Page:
W;;;;;;; ;;; ;;;;;;;;;; ;;;; ;;;;;;; ;; Minnesota, and not just because they’re the state fish. They’re challenging to catch, swim in more than 1,500
lakes, and their value as table fare is unmatched. No ma;er
how it’s prepared, the flaky, thick and mild-tasting fish is a feast
fit for royalty.
While some people swear by coating walleye with
breadcrumbs and spices and deep-frying it, others prefer
simple seasoning and a few minutes in the oven. Fishermen
who prize freshness above all else may catch a few walleyes
in the morning, pull their boat ashore at lunch and cook their
catch over an open fire.
There’s a certain satisfaction that comes with eating
walleyes you caught yourself, and there’s no other way to get
a fresher fillet. For the average person who isn’t a walleye-fishing expert, hiring a professional guide not only reduces the
learning curve, but also provides the best opportunity to catch
your next meal. Guides have intimate knowledge of the waters
they fish and generally know exactly where to go.
Fishing guides throughout the state specialize in leading
people to walleyes. Some of them include shore lunches in
their packages, which involves the guide cooking the fish their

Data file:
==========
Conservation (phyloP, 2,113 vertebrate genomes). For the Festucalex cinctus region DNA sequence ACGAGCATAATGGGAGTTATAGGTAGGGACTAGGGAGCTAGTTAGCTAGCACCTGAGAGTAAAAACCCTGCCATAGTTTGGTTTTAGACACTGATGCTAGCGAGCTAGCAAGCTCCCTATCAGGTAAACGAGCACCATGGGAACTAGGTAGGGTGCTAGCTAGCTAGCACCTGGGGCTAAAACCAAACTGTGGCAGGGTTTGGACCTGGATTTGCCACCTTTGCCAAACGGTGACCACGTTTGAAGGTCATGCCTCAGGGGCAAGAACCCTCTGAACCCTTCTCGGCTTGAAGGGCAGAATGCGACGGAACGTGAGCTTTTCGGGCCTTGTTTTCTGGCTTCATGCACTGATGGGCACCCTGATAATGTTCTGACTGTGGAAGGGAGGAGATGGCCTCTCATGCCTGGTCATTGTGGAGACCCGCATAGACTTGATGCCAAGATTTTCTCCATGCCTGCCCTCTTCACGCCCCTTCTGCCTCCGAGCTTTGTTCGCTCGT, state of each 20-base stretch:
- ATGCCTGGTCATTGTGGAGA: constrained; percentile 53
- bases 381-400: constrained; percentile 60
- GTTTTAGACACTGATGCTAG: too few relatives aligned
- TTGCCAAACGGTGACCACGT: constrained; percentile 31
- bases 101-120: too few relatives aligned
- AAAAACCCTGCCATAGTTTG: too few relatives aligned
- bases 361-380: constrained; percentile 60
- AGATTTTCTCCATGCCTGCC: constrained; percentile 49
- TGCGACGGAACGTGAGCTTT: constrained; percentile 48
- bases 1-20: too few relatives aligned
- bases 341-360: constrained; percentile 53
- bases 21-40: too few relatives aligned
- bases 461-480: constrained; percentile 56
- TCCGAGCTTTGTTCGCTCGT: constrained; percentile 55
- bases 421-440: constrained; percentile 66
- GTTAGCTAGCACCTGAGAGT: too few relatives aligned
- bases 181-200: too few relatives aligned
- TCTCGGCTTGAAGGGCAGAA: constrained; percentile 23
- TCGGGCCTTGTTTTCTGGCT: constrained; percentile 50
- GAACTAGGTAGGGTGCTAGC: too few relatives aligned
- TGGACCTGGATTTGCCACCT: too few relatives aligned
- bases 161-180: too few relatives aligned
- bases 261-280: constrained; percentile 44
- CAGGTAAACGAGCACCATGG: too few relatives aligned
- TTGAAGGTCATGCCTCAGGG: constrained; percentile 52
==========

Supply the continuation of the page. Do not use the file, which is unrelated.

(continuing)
clients catch. These services make it possible for anglers to
catch their fish and eat them just minutes or hours later.
If hiring a guide isn’t in the cards or you’d rather give it a
shot on your own, consider lakes such as Lake of the Woods,
Leech, Mille Lacs, Minnetonka, O;er Tail, Sarah, Upper Red and
Vermilion. All have robust walleye populations.
Once caught, eating walleye is the reward for all your
hard work. Most people prefer to cook their own catch,
but some restaurants—including Border View Lodge in
Baude;e, Outpost Bar & Grill in Deer River, Splashing
Rock Restaurant in Two Harbors and Twin Pines Resort in
Garrison—will prepare the fish you’ve caught while you relax
a;er a long pursuit.
The Red Lake Band of Chippewa in northwest Minnesota
provides walleye to a variety of restaurants in the state. Tribal
members catch all of the band’s walleyes by hand from Lower
Red Lake. People can order walleye fillets directly from Red
Lake Fishery, or go to one of the restaurants that serve them,
which include Gianni’s Steakhouse in Wayzata, Minnesota
Nice Cafe in Bemidji, FireLake Grill House in Minneapolis and
Bloomington, and Riverside Inn in Side Lake.
Save for the band’s limited distribution, it’s illegal to fish
for walleyes in Minnesota commercially. As a result, many
restaurants serve walleye that was caught in Canada and
imported. But it tastes the same as Minnesota-caught walleye,
and very few people would be able to tell the di;erence.
From luxurious to low key, hundreds of Minnesota
restaurants serve excellent walleye in a variety of ways,
including Burntside Lodge in Ely, Interlachen Inn in
Alexandria, Lord Fletcher’s in Spring Park, Tavern on
Grand in St. Paul and The Boulders in Walker, to name a few.
Where to Eat Walleye
Whether you catch it yourself or not,
Minnesota knows how to serve up our state fish. | JOE ALBERT
Vr n l p o
FIRELAKE GRILL HOUSE, BLOOMINGTON & MINNEAPOLIS